While all this might be a step in the right direction, it does nothing to change Thompson’s fate. The AFR Chalice won’t change the harsh reality, but at least it will serve as a reminder of how she helped altered the rulemaking landscape.



Nothing Runs Like a Deere Award. Nothing gets fans fired up like officials turning fields of fescue rough into hay on the eve of a major championship, and the USGA’s decision to do some 11th-hour trimming at Erin Hills in June certainly caught many by surprise.

Officials said the nip/tuck on four holes was in reaction to a particularly foreboding forecast that never materialized, and the maintenance drew the ire of some players.

“We have 60 yards from left line to right line,” Rory McIlroy said. “You’ve got 156 of the best players in the world here; if we can’t hit it within that avenue, you might as well pack your bags and go home.”

The record low scoring at the U.S. Open – winner Brooks Koepka finished with a 16-under total – didn’t help ease the fervor and had some questioning whether the softer side of the USGA has gone a bit too far?

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Podcast: Daly takes big pride in 'Little John'

By Golf Channel DigitalDecember 14, 2017, 5:28 pm

John Daly is a two-time major champion, but the newest trophy in his household belongs to someone else.

That’s because Daly’s son, 14-year-old Little John “LJ” Daly, rallied to capture an IJGT junior golf event over the weekend. The younger Daly birdied the first extra hole to win a five-person playoff at Harbour Town Golf Links, site of the PGA Tour’s RBC Heritage.

Daly recently sat down for a Golf Channel podcast to describe what it’s like to cheer for his son and PNC Father-Son Challenge partner, share the unique challenge presented by the upcoming Diamond Resorts Invitational and reflect on some of the notable highs of a career that has now spanned more than 25 years.

Sneds starts slowly in Masters invite bid

By Will GrayDecember 14, 2017, 4:22 pm

Brandt Snedeker flew halfway around the world in search of a Masters invite, but after one round of the Indonesian Masters it appears he'll likely return home empty-handed.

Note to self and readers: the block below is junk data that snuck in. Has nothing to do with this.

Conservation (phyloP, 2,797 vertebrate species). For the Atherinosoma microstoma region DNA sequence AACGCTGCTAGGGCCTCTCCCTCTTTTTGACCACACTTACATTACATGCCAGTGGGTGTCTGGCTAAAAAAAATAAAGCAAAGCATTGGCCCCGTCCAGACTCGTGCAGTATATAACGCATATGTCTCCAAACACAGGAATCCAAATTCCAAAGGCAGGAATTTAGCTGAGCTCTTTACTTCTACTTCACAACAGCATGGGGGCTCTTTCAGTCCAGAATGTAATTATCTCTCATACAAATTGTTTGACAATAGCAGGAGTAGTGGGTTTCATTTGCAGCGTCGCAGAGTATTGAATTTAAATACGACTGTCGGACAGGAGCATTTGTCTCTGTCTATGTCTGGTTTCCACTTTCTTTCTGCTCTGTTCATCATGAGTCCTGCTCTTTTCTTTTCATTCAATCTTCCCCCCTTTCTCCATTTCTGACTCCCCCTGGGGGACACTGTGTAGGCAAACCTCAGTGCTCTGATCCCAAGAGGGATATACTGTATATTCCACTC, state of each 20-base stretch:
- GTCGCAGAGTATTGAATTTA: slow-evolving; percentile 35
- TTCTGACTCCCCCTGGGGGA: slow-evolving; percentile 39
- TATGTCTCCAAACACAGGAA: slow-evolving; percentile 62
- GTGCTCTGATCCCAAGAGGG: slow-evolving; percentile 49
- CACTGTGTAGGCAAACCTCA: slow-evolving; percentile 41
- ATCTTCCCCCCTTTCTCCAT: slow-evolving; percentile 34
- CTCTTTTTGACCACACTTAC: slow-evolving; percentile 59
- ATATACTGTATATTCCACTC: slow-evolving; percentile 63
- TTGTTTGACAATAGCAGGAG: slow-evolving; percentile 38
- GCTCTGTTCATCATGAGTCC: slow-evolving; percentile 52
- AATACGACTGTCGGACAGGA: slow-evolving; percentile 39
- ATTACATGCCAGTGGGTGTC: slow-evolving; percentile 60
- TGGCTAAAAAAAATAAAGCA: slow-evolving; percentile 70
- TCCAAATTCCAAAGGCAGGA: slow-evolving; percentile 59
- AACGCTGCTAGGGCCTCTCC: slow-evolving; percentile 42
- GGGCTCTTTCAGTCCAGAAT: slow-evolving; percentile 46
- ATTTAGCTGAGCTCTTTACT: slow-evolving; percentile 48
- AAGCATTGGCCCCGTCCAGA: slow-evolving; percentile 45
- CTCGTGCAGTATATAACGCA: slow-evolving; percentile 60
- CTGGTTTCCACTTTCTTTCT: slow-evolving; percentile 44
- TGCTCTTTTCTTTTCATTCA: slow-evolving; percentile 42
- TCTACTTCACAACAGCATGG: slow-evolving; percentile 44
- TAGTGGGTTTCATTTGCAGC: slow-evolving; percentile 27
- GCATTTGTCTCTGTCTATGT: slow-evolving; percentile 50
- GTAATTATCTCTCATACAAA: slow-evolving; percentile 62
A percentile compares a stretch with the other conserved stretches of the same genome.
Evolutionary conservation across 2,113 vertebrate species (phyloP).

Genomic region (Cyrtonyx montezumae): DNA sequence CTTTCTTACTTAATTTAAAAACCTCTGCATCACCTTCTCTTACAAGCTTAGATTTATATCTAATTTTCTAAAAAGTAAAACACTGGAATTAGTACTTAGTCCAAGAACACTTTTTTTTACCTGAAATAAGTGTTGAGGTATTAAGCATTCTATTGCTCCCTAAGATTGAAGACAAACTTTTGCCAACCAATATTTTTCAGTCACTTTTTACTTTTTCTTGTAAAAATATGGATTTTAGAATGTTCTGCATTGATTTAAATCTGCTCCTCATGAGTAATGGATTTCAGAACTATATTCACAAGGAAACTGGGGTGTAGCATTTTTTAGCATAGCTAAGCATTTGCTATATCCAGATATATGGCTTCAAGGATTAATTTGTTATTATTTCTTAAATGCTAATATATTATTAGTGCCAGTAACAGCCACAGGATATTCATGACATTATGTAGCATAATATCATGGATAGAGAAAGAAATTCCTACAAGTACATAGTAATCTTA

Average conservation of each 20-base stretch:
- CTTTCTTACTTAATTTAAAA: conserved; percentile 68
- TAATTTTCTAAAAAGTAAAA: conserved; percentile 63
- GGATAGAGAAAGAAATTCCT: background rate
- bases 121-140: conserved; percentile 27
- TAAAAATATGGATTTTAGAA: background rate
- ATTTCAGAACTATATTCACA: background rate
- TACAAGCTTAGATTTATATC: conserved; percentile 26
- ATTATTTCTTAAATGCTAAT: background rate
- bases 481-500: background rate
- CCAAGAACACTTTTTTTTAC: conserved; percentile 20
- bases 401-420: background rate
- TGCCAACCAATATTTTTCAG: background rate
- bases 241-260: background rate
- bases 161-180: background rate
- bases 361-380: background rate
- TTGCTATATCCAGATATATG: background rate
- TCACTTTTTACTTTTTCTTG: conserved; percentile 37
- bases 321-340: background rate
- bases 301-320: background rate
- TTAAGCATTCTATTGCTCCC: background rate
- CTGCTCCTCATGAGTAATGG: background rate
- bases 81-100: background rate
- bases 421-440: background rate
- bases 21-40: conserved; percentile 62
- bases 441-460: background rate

Snedeker made only two birdies during his opening round in Indonesia, shooting an even-par 72 that left him in a tie for 77th and 10 shots behind leader Justin Rose. This is the final OWGR-rated event of 2017, and as a result it has drawn several notable entrants, including Snedeker, who hope to crack the top 50 in the world rankings by year's end to secure a trip to Augusta National.


Full-field scores from the Indonesian Masters


Snedeker started the year ranked No. 28, but after missing five months because of injury he entered the week ranked No. 51 and is projected to slip even further by the end of the month. As a result, he likely needs a top-3 finish in order to secure a return to the Masters, which he has missed only once since 2007.

World No. 55 Dylan Frittelli also struggled, shooting a 4-over 76 in the opening round, while No. 56 Kiradech Aphibarnrat is tied for 14th at 4 under. Yusaku Miyazato, currently 58th in the world, is tied for ninth and five shots behind Rose.

Should Snedeker and the other hopefuls fail to crack the top 50 by the end of the year, two paths to the Masters remain: win a full-point event on the PGA Tour in early 2018 or be inside the top 50 in the world rankings when the final cutoff is made on March 25.

Nathaniel Crosby at the 1983 Bing Crosby Pro-Am at Pebble Beach. Getty Images

Crosby selected as 2019 U.S. Walker Cup captain

By Will GrayDecember 14, 2017, 3:19 pm

The USGA announced that former U.S. Amateur champ Nathaniel Crosby will serve as the American captain for the 2019 Walker Cup, which will be played at Royal Liverpool Golf Club in Hoylake, England.

Crosby, 56, is the son of entertainment icon and golf enthusiast Bing Crosby. He won the 1981 U.S. Amateur at The Olympic Club as a teenager and earned low amateur honors at the 1982 U.S. Open at Pebble Beach. He also played in the 1983 Walker Cup, coincidentally held at Royal Liverpool, before embarking on a brief career in professional golf, with his amateur status reinstated in 1994.

"I am thrilled and overwhelmed to be chosen captain of the next USA Walker Cup team," Crosby said in a statement. "Many of my closest friends are former captains who will hopefully take the time to share their approaches in an effort to help me with my new responsibilities."

Crosby takes over the captaincy from John "Spider" Miller, who led the U.S. squad both in 2015 and earlier this year, when the Americans cruised to a 19-7 victory at Los Angeles Country Club.

Crosby is a Florida resident and member at Seminole Golf Club, which will host the 2021 matches. While it remains to be seen if he'll be asked back as captain in 2021, each of the last six American captains have led a team on both home and foreign soil.

Started in 1922, the Walker Cup is a 10-man, amateur match play competition pitting the U.S. against Great Britain and Ireland. The U.S. team holds a 37-9 all-time lead in the biennial matches but has not won in Europe since 2007.